with German girl K and other guy in our cabin. He was on the way for a Northern Spain road trip by himself : ) I want to do that too!

Well! The long awaited trip to the mecca of bouldering arrived, with plenty of rain to boot.

The overnight city night line round trip tickets were the first tickets I bought after my round trip from Singapore to Frankfurt. So obviously I was pretty excited about it. I'd gathered all the nus climbers on exchange in Europe to go on this trip together, that's yz, yk and p. Wj, yz's friend, an mir guy joined us too. After planning stuff over fb chat, the car and accom etc was settled and all that was left was to hop on the train. After a 3 month wait, away to Paris I went!

Met p in gare d'lest, then we went over to wagram to meet yz and wj for our awesome one Michelin star lunch hehehehe. We ordered the L'agape cheapest set lunch for 39 eur per person, with a glass of wine (12) and P and I shared the cheese platter at the end (19/2). The whole meal was so good and high class haha. Everything cooked to perfection, tons of appetisers, the pork so tender and juicy, the imaginative rosemary ice cream THE BOMB. And lovely sabayon, just amazing. Free flow of good bread and butter. Mmm. And the cheese was lika whoo whoo. Most expensive meal I will ever pay for on exchange, probably the best too. Very nice restaurant, they had the Japanese toilet and spiced handsoap, not to mention actual fabric towels to dry your hands with.

yz caught unaware at the restaurant

Got the car, got groceries, had pizza dinner, picked yk up, drove to font! Settled in for the night, I almost worried about sleeping arrangements but in the end pulled out the spare mattress for the bed of my own lol. Packed sandwiches with tomato, lettuce, ham, with sautéed mushrooms coming in the morning.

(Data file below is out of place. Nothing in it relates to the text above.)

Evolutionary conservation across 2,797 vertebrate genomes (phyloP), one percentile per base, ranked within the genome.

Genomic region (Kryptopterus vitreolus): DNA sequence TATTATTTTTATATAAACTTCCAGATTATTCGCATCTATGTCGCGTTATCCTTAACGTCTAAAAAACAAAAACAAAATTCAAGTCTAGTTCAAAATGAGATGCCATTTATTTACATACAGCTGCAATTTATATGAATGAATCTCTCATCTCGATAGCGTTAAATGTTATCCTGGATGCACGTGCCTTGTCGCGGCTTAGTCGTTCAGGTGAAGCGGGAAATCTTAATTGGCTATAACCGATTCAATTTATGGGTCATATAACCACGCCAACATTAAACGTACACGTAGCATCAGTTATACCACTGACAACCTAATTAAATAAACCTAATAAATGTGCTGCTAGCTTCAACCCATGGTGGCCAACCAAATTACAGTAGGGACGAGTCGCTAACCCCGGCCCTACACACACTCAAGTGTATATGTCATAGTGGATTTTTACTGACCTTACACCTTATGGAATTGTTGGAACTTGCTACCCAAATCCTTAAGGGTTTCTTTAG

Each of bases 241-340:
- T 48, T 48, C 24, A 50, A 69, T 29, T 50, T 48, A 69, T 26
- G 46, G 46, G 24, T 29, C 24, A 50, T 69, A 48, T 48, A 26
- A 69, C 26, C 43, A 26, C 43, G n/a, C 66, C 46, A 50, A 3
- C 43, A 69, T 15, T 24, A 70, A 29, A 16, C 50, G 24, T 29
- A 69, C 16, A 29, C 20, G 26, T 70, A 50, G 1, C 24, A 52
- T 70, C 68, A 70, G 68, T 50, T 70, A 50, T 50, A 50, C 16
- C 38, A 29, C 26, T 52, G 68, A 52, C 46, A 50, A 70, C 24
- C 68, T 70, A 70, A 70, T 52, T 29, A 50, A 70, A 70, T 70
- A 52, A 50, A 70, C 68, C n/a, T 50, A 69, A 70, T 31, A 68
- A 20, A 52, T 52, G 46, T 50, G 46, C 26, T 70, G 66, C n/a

random leaf insect in the house. It occupied a dining chair for the entire evening.

Saturday morning arrived at 6am. It was a relatively long breakfast. Lots of toast with one of the following spreads: butter, Nutella, crunchy ovaltine alternative, mousse de canard. Also on the menu were soft boiled eggs, initially meant to be hard boiled but lucky for me the time was underestimated haha.

Out then into the cold, we drove around, got a bit lost here and there despite gps (French roads are not very good. Furthermore the places we wanted to get to were merely green spaces on the map, no paths included), and by the time we got to Gorges d'Apremont it was maybe about eleven?

night shade? Flowers along the wrong way to La Roche, but the right way to Saint Jerome which we went to on the last day.

It was raining and all the holds were wet and basically nothing really could be done. So we returned to our bnb to eat our packed lunches haha. Out to Carrefour where we bought bread, and then cheese and butter and mousse to bring back to our respective places haha. Drove out at 3 maybe to rekky La Roche aux Sabots, the desert area. From 3 to 7 was a drier period, but the rocks would still be too wet to really climb. Thus we tramped around looking at the problems, more excited for the next day.

p can sleep anywhere, anytime

Back to bnb to cook dinner. P and wj are pretty much amazing cooks so yz and I admitted to noobery and did manual labour haha. While they cooked, we helped to pack sandwiches for Saturday's lunch. That involved washing lettuce and cutting mushrooms and tomatoes, and buttering the bread. Compared to p and wj, who made the carbonara and baked chicken respectively. Dinner was great, I was super full because we wanted to finish the packet of Ja! pasta. We also had a bottle of Borsdeaux that the owners bought for us! That was nice. And after we washed up and showered I got out the cheap port I bought at Carrefour haha. I love port. Then sleep.